It is not the good faith of the Minister that is in question and there is no allegation that he is about to embark on mass surveillance. We question the handing of powers of considerable potential to the executive; those of us on this side of the House will always resist that.

Clause 103 agreed to.

Clause 104 [Lapsing of powers in section 103]:

[Amendments No. 176G and 177 not moved.] 

The Earl of Northesk moved Amendment No. 177A:

"( ) It shall be the duty of the Secretary of State to receive quotations from businesses on the costs of complying with the data retention provisions of this Act and the code of practice, and to ensure subsequently that the appropriate payments in relation to capital and operational costs are made to communications providers."

  The noble Earl said: In moving this amendment, I shall speak also to Amendment No. 177C.

I say at once that I welcome the Government's acceptance that communications providers should be compensated for complying with the proposed data retention regime. Unfortunately, the Bill's formula could be open to arbitrary decisions. The amendment therefore seeks to ensure that the Government obtain quotations from businesses about the costs involved in complying with the Bill's provisions and that payment is made to capital and operational investments. In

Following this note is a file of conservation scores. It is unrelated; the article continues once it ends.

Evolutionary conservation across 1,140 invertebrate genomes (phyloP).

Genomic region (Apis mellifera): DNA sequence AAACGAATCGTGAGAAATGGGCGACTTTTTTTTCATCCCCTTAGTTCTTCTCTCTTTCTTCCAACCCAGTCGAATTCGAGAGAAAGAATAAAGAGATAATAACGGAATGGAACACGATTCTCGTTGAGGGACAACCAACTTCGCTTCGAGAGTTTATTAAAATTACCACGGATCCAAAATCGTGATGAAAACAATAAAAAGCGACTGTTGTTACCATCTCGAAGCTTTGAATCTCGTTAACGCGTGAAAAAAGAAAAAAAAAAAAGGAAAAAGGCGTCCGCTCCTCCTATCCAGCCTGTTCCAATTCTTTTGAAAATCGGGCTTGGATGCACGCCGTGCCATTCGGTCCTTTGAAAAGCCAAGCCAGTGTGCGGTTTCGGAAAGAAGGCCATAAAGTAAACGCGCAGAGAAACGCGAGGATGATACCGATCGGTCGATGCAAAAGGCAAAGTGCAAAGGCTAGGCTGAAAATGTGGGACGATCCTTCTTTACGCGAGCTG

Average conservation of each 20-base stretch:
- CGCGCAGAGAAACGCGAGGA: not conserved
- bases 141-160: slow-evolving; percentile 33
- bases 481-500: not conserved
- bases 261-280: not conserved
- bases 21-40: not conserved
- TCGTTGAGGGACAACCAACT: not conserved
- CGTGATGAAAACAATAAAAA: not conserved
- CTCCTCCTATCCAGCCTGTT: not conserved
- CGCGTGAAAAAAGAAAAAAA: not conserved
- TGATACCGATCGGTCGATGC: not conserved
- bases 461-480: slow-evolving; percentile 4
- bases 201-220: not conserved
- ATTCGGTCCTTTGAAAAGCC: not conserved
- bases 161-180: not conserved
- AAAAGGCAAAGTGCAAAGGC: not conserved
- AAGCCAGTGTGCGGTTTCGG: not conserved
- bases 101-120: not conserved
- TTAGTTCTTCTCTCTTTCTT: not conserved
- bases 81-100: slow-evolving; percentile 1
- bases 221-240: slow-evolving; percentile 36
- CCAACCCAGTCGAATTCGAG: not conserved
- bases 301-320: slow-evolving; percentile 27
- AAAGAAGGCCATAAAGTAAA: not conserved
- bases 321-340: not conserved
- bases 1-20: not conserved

4 Dec 2001 : Column 815

seeking a system of data retention, the amendment recognises that there is a risk that the Government will unintentionally place UK communications providers at a disadvantage vis-a-vis their international counterparts. As has already been mentioned, the Government should not underestimate the possibility that communications service providers will seek to relocate their infrastructure in less onerous regulatory regimes. That is a very real prospect, and more so if the industry infers that the compensatory package is in any way unreasonable or overly burdensome.

Amendment No. 177C offers an alternative approach. Indeed, in that it more closely mirrors the wording in Section 24(1) of the RIP Act, it may--I doubt it--find more favour with the Minister. After all--dare I say it--there is something to be said for consistency. I beg to move. 

Lord Rooker: I was rather looking forward to a debate on one of the amendments that was not moved. It is unfair-- 

The Attorney-General (Lord Goldsmith): Oh! 

Lord Rooker: I am not trying to cause problems for my noble and learned friend. I wanted to discuss one of those amendments because it related to the fact that in 1911--was that the date?--there was no sunset clause in the Official Secrets Act. We have just passed over the little sunset clause in these provisions. There is a mechanism for returning to the matters. I am sure that Members of the Committee have taken that on board.